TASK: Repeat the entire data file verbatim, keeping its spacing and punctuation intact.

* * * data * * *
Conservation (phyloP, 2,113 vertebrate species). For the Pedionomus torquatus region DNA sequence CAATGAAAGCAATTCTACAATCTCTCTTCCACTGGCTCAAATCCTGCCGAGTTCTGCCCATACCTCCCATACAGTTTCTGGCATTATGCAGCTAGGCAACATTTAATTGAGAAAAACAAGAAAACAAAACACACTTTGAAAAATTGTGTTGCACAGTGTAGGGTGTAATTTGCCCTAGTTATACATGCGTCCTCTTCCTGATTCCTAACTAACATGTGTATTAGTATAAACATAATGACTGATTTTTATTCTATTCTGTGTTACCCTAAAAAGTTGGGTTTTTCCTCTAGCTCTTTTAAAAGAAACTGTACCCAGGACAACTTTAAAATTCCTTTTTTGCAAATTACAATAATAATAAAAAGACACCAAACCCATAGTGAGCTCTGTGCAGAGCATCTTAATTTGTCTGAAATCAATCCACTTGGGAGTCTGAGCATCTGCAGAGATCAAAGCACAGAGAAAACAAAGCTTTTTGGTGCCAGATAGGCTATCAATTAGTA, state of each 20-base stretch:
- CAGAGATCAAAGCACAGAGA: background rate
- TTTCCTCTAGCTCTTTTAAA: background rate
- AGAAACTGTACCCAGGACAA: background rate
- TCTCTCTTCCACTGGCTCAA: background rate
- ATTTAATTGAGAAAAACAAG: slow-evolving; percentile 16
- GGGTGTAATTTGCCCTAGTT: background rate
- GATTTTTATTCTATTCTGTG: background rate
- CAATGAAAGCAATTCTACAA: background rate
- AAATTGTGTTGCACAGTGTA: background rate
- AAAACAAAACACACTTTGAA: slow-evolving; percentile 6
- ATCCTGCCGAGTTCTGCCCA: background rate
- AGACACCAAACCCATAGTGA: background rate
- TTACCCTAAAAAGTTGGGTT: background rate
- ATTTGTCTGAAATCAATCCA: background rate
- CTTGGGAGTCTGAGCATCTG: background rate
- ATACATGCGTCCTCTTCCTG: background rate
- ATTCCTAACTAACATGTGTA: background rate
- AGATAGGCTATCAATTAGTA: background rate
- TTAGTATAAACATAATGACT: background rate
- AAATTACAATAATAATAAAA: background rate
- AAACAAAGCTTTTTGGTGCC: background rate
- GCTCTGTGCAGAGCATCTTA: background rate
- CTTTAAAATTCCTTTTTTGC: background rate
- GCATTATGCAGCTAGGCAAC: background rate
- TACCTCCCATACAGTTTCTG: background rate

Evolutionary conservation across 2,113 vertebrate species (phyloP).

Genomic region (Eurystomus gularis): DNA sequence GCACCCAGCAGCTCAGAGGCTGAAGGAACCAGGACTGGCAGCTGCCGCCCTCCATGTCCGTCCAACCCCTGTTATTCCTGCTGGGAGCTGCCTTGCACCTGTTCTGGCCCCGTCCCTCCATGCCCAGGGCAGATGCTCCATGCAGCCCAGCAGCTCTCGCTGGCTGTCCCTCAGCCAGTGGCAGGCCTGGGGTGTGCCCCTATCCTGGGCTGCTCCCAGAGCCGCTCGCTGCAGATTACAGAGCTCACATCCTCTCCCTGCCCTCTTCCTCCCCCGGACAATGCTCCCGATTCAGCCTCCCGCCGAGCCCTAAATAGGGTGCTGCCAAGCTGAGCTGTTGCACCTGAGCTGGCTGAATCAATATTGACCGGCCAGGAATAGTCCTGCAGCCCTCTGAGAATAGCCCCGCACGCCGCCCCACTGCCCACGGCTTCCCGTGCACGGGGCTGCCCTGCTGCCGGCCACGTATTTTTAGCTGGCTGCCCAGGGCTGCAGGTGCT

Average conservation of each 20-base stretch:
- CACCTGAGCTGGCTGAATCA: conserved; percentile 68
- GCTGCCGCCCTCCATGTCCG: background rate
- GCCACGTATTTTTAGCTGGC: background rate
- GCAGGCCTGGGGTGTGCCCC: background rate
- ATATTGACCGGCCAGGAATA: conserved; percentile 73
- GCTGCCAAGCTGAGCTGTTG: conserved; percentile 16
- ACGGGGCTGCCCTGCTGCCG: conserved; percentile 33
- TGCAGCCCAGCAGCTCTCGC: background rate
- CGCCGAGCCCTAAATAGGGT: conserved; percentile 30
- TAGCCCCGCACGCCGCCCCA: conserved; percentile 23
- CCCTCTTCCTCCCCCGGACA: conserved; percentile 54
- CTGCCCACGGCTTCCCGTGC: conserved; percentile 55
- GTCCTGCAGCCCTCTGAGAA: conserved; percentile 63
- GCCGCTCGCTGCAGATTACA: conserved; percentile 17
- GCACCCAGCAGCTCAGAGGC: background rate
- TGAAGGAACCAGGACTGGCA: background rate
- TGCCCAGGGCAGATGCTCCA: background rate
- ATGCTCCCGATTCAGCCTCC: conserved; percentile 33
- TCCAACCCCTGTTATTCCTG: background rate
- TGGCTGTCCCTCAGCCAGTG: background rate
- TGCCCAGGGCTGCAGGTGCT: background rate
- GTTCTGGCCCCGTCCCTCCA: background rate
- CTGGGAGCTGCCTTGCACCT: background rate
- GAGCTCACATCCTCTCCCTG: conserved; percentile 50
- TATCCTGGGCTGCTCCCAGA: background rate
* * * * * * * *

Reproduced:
Conservation (phyloP, 2,113 vertebrate species). For the Pedionomus torquatus region DNA sequence CAATGAAAGCAATTCTACAATCTCTCTTCCACTGGCTCAAATCCTGCCGAGTTCTGCCCATACCTCCCATACAGTTTCTGGCATTATGCAGCTAGGCAACATTTAATTGAGAAAAACAAGAAAACAAAACACACTTTGAAAAATTGTGTTGCACAGTGTAGGGTGTAATTTGCCCTAGTTATACATGCGTCCTCTTCCTGATTCCTAACTAACATGTGTATTAGTATAAACATAATGACTGATTTTTATTCTATTCTGTGTTACCCTAAAAAGTTGGGTTTTTCCTCTAGCTCTTTTAAAAGAAACTGTACCCAGGACAACTTTAAAATTCCTTTTTTGCAAATTACAATAATAATAAAAAGACACCAAACCCATAGTGAGCTCTGTGCAGAGCATCTTAATTTGTCTGAAATCAATCCACTTGGGAGTCTGAGCATCTGCAGAGATCAAAGCACAGAGAAAACAAAGCTTTTTGGTGCCAGATAGGCTATCAATTAGTA, state of each 20-base stretch:
- CAGAGATCAAAGCACAGAGA: background rate
- TTTCCTCTAGCTCTTTTAAA: background rate
- AGAAACTGTACCCAGGACAA: background rate
- TCTCTCTTCCACTGGCTCAA: background rate
- ATTTAATTGAGAAAAACAAG: slow-evolving; percentile 16
- GGGTGTAATTTGCCCTAGTT: background rate
- GATTTTTATTCTATTCTGTG: background rate
- CAATGAAAGCAATTCTACAA: background rate
- AAATTGTGTTGCACAGTGTA: background rate
- AAAACAAAACACACTTTGAA: slow-evolving; percentile 6
- ATCCTGCCGAGTTCTGCCCA: background rate
- AGACACCAAACCCATAGTGA: background rate
- TTACCCTAAAAAGTTGGGTT: background rate
- ATTTGTCTGAAATCAATCCA: background rate
- CTTGGGAGTCTGAGCATCTG: background rate
- ATACATGCGTCCTCTTCCTG: background rate
- ATTCCTAACTAACATGTGTA: background rate
- AGATAGGCTATCAATTAGTA: background rate
- TTAGTATAAACATAATGACT: background rate
- AAATTACAATAATAATAAAA: background rate
- AAACAAAGCTTTTTGGTGCC: background rate
- GCTCTGTGCAGAGCATCTTA: background rate
- CTTTAAAATTCCTTTTTTGC: background rate
- GCATTATGCAGCTAGGCAAC: background rate
- TACCTCCCATACAGTTTCTG: background rate

Evolutionary conservation across 2,113 vertebrate species (phyloP).

Genomic region (Eurystomus gularis): DNA sequence GCACCCAGCAGCTCAGAGGCTGAAGGAACCAGGACTGGCAGCTGCCGCCCTCCATGTCCGTCCAACCCCTGTTATTCCTGCTGGGAGCTGCCTTGCACCTGTTCTGGCCCCGTCCCTCCATGCCCAGGGCAGATGCTCCATGCAGCCCAGCAGCTCTCGCTGGCTGTCCCTCAGCCAGTGGCAGGCCTGGGGTGTGCCCCTATCCTGGGCTGCTCCCAGAGCCGCTCGCTGCAGATTACAGAGCTCACATCCTCTCCCTGCCCTCTTCCTCCCCCGGACAATGCTCCCGATTCAGCCTCCCGCCGAGCCCTAAATAGGGTGCTGCCAAGCTGAGCTGTTGCACCTGAGCTGGCTGAATCAATATTGACCGGCCAGGAATAGTCCTGCAGCCCTCTGAGAATAGCCCCGCACGCCGCCCCACTGCCCACGGCTTCCCGTGCACGGGGCTGCCCTGCTGCCGGCCACGTATTTTTAGCTGGCTGCCCAGGGCTGCAGGTGCT

Average conservation of each 20-base stretch:
- CACCTGAGCTGGCTGAATCA: conserved; percentile 68
- GCTGCCGCCCTCCATGTCCG: background rate
- GCCACGTATTTTTAGCTGGC: background rate
- GCAGGCCTGGGGTGTGCCCC: background rate
- ATATTGACCGGCCAGGAATA: conserved; percentile 73
- GCTGCCAAGCTGAGCTGTTG: conserved; percentile 16
- ACGGGGCTGCCCTGCTGCCG: conserved; percentile 33
- TGCAGCCCAGCAGCTCTCGC: background rate
- CGCCGAGCCCTAAATAGGGT: conserved; percentile 30
- TAGCCCCGCACGCCGCCCCA: conserved; percentile 23
- CCCTCTTCCTCCCCCGGACA: conserved; percentile 54
- CTGCCCACGGCTTCCCGTGC: conserved; percentile 55
- GTCCTGCAGCCCTCTGAGAA: conserved; percentile 63
- GCCGCTCGCTGCAGATTACA: conserved; percentile 17
- GCACCCAGCAGCTCAGAGGC: background rate
- TGAAGGAACCAGGACTGGCA: background rate
- TGCCCAGGGCAGATGCTCCA: background rate
- ATGCTCCCGATTCAGCCTCC: conserved; percentile 33
- TCCAACCCCTGTTATTCCTG: background rate
- TGGCTGTCCCTCAGCCAGTG: background rate
- TGCCCAGGGCTGCAGGTGCT: background rate
- GTTCTGGCCCCGTCCCTCCA: background rate
- CTGGGAGCTGCCTTGCACCT: background rate
- GAGCTCACATCCTCTCCCTG: conserved; percentile 50
- TATCCTGGGCTGCTCCCAGA: background rate